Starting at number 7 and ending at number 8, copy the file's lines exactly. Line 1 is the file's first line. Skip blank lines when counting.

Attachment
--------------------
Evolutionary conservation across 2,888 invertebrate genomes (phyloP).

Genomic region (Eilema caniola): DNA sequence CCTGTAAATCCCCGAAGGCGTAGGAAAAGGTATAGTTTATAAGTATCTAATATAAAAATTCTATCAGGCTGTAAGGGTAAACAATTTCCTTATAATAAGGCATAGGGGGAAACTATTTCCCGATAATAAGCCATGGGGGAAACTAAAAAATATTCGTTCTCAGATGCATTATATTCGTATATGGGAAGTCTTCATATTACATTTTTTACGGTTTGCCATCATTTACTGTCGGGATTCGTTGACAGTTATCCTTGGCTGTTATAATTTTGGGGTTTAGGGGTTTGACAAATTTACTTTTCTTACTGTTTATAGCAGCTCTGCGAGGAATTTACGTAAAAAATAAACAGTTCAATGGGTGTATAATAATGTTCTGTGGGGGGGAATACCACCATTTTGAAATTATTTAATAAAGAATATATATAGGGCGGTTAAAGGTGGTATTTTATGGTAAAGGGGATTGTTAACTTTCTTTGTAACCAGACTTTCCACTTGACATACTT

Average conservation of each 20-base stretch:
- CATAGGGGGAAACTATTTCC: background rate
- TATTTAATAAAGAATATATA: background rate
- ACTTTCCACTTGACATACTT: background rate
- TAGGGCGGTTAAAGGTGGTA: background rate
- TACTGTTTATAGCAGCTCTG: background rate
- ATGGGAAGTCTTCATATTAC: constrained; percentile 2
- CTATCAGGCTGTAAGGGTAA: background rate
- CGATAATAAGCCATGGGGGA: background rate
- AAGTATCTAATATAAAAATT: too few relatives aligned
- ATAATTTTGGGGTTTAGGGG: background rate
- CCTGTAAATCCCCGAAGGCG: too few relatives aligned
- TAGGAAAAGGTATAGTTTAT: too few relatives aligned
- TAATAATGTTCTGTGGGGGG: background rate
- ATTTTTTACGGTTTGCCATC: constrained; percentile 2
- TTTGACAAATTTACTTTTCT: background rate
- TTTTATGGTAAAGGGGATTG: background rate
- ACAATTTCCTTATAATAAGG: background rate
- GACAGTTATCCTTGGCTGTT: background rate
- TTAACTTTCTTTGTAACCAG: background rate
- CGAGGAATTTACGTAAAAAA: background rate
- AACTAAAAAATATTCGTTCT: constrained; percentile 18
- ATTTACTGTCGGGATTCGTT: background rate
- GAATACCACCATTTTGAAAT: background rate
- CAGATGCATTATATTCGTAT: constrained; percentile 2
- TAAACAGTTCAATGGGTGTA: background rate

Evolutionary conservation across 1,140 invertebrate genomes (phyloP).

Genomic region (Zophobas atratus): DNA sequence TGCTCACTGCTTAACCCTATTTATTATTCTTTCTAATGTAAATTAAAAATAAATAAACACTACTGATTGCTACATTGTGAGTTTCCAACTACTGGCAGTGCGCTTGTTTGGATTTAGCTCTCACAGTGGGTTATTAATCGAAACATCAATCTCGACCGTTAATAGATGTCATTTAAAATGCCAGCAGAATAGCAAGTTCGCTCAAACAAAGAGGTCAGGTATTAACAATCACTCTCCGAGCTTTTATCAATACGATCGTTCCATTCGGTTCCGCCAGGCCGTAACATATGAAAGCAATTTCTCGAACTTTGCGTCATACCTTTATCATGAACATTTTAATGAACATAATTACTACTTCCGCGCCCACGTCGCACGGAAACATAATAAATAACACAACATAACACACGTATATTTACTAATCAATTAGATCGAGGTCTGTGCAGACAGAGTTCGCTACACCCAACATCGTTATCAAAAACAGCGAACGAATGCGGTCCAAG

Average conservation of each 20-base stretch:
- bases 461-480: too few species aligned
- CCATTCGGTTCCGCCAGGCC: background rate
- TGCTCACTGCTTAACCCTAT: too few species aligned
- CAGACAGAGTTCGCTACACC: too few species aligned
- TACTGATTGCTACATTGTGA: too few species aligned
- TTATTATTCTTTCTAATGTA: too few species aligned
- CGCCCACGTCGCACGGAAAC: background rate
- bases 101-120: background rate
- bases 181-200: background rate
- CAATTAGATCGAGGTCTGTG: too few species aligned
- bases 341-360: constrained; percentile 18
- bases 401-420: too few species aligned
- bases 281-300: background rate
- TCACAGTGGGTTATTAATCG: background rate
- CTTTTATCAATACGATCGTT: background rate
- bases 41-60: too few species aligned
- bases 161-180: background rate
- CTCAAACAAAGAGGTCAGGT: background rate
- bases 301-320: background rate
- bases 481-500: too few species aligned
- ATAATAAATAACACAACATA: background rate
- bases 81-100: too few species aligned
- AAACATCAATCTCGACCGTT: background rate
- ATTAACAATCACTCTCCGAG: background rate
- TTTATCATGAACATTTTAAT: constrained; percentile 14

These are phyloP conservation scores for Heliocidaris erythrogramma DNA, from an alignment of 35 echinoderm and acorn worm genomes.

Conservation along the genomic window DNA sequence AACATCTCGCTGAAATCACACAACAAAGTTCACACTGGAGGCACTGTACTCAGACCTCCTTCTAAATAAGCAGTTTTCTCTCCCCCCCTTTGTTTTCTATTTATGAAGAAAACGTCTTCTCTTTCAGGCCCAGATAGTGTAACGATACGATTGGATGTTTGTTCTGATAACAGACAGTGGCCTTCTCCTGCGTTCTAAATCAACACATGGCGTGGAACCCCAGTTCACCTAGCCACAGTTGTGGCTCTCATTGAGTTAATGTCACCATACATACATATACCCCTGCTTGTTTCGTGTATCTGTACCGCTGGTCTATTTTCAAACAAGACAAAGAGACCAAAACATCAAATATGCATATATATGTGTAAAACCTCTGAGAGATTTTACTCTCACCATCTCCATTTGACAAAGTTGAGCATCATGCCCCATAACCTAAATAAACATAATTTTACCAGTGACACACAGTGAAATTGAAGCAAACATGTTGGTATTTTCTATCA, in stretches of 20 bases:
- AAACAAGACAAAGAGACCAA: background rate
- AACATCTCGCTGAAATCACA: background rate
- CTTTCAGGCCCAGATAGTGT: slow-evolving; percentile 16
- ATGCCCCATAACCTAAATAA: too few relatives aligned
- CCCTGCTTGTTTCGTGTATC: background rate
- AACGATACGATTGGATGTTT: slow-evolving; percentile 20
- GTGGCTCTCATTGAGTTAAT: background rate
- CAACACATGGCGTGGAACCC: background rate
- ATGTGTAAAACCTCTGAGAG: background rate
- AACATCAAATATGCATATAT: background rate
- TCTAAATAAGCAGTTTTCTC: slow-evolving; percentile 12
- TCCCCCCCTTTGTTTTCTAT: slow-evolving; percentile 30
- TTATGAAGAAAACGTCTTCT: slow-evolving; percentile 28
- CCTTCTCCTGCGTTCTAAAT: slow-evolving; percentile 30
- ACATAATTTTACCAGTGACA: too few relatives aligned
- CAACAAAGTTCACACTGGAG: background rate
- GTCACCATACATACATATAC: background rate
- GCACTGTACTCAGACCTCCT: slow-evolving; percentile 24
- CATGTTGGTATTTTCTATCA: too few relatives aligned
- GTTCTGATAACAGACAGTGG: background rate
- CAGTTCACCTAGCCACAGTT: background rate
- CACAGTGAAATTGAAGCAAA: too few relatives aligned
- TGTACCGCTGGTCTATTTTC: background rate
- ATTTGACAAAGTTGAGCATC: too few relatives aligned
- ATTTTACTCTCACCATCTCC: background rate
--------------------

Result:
- TAGGGCGGTTAAAGGTGGTA: background rate
- TACTGTTTATAGCAGCTCTG: background rate